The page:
As I watched the recent Senate process to confirm the nomination of U.S. Sen. Jeff Sessions as attorney general, I felt that I was being transported to a bygone era. An era when a woman wouldn’t be sitting at her computer writing to a newspaper like the Star Tribune to express how offended she was to witness the treatment of U.S. Sen. Elizabeth Warren, D-Mass., by a body of men.

As an 89-year-old American Indian woman, I am equally offended by President Trump’s referring to Warren as “Pocahontas” every chance he gets. Not as a compliment, but as a slur.

After Sessions’ confirmation, the president used his social-media skills to again attempt to denigrate Warren when he tweeted: “Pocahontas is now the face of the Democratic Party!”

The president probably hasn’t read Hillary Clinton’s memoir, “Living History,” in which she writes that her maternal grandmother was of French-Canadian, Scottish and Native American descent. If he did read Hillary’s book, he probably would have given her an Indian name, too.

Another historic American-Indian woman he may have heard about is Sacagawea, which may be a little tricky to tweet. Since he couldn’t call both women “Pocahontas,” perhaps he could have called them “1 Pocahontas” and “2 Pocahontas.”

Every time the president calls Warren “Pocahontas,” it elicits more talk on the various talk shows about her supposedly native heritage. There is always someone on these panels who says that she lied about her heritage to take advantage of affirmative-action policies. This has never been proven, but that hasn’t stopped those who want to discredit her for purely political reasons.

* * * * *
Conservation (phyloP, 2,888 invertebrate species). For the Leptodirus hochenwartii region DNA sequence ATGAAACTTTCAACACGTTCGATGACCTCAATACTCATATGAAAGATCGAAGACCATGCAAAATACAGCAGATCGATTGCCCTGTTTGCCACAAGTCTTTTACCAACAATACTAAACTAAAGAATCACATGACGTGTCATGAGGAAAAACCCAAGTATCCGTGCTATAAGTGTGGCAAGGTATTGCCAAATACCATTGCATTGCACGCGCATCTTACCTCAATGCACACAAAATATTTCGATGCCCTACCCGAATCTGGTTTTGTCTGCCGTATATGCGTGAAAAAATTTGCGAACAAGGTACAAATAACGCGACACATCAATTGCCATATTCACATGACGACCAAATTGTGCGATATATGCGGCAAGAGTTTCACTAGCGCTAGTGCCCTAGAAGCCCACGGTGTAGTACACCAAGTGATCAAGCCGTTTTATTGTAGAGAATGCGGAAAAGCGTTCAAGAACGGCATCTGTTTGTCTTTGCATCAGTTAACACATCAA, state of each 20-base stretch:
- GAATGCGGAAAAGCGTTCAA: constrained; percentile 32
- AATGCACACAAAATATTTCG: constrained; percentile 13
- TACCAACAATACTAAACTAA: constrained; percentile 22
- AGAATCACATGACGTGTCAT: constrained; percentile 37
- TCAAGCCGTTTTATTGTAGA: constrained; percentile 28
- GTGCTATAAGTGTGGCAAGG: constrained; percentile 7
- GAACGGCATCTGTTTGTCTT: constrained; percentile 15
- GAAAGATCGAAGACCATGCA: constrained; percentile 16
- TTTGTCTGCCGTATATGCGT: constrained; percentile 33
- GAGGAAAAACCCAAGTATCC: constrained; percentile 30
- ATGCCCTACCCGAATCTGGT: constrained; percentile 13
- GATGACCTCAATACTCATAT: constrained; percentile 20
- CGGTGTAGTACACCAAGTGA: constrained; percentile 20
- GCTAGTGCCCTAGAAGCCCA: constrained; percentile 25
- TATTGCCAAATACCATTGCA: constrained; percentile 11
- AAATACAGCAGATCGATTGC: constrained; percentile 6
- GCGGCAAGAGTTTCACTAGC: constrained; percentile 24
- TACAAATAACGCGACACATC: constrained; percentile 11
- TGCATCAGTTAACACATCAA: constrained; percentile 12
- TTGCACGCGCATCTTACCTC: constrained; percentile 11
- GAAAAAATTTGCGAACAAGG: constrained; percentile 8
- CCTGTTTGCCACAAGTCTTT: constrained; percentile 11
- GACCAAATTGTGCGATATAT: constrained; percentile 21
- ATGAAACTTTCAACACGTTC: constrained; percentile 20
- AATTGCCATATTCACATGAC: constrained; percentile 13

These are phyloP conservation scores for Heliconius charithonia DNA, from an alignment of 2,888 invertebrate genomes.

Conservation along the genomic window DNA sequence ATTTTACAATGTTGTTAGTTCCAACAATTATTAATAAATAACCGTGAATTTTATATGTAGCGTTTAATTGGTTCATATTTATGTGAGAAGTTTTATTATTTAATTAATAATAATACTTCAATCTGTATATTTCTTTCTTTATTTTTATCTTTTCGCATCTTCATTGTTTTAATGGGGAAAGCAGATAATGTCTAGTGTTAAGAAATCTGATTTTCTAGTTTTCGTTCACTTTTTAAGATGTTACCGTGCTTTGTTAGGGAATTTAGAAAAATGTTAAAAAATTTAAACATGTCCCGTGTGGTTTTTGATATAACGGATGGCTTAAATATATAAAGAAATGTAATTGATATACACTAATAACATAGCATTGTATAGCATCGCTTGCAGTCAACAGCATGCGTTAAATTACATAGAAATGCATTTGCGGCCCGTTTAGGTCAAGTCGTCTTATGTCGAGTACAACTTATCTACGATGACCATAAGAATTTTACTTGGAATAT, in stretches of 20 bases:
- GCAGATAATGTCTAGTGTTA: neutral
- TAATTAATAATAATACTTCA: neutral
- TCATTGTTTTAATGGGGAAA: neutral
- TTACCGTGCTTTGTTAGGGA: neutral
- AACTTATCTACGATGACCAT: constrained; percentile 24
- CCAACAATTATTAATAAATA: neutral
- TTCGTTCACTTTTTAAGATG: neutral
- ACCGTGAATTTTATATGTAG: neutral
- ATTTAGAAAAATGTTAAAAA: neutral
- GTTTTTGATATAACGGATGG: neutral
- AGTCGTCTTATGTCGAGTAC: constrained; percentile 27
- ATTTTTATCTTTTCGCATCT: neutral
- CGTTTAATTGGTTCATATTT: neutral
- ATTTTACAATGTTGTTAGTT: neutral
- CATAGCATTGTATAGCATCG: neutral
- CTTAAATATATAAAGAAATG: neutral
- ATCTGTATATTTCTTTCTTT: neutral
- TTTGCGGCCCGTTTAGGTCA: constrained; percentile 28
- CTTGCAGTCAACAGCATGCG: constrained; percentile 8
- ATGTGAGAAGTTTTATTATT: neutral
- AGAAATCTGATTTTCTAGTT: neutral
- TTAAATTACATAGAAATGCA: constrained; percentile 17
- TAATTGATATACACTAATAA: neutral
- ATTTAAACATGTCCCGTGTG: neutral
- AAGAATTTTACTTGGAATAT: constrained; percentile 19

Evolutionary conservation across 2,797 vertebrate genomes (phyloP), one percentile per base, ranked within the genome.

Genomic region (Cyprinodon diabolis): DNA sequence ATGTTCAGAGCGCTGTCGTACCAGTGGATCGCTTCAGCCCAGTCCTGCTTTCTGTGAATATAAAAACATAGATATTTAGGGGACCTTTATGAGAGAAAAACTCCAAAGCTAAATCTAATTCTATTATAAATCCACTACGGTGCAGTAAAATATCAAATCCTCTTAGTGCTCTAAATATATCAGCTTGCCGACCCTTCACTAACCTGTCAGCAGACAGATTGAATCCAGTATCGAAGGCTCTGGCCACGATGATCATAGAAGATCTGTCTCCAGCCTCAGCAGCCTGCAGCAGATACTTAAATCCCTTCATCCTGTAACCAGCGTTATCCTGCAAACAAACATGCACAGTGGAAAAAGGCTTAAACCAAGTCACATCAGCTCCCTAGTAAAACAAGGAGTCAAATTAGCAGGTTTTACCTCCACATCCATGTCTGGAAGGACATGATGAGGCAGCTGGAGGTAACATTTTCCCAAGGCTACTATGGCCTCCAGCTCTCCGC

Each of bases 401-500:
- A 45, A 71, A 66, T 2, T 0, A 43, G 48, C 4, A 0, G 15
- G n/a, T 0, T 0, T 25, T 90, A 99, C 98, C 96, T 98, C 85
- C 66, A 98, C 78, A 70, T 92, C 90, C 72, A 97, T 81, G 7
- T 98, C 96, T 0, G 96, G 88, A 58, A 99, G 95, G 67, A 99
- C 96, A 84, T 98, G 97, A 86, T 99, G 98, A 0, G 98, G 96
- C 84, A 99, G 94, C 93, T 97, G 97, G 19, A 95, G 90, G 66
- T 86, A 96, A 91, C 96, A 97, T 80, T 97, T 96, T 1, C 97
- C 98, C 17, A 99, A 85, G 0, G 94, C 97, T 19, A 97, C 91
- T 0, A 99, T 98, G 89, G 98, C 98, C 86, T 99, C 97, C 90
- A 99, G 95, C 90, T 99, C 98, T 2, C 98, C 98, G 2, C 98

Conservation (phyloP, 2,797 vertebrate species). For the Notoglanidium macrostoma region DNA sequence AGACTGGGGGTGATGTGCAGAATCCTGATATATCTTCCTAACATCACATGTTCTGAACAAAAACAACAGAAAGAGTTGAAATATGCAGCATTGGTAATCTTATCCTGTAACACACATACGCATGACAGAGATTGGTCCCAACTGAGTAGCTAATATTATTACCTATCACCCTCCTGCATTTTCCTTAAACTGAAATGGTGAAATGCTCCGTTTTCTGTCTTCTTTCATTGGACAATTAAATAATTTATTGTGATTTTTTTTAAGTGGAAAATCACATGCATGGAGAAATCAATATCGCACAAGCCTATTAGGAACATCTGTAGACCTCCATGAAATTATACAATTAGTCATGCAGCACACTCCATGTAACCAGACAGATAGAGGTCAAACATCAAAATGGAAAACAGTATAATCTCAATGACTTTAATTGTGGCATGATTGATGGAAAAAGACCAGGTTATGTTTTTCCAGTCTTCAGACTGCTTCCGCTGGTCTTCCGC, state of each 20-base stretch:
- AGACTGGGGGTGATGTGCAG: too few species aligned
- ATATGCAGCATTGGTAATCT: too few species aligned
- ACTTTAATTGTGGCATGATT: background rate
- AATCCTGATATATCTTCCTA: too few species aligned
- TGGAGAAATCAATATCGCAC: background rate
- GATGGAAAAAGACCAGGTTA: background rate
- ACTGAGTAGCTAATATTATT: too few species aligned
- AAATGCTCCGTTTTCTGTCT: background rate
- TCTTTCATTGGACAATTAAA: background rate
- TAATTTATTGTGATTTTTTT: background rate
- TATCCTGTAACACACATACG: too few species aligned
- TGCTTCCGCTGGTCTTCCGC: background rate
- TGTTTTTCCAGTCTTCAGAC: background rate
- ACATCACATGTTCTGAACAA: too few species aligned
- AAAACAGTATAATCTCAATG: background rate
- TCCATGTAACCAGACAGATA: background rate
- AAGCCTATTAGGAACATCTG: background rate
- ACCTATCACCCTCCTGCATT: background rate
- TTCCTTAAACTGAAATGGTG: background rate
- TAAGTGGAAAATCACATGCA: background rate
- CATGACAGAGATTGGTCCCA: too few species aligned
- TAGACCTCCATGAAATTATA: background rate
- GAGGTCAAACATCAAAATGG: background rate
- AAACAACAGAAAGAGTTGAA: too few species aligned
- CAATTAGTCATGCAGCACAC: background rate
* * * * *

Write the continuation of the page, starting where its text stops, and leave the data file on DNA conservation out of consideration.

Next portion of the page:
There are probably just as many people who have varying degrees of Indian blood who are not federally recognized as there are people who are on the rolls who have less than the amount specified in their constitution and bylaws. Federally recognized tribal rolls are not sacrosanct. Take it from one who had dual enrollment most of her 89 years. I went from dual enrollment to being enrolled in one place with two different birth dates. After several trips to tribal offices, many letters and legal help, I am now enrolled in one tribe. I was afraid I would leave this world with the other one appearing on the rolls forever.


Maxine V. Eidsvig, of Minneapolis, is retired.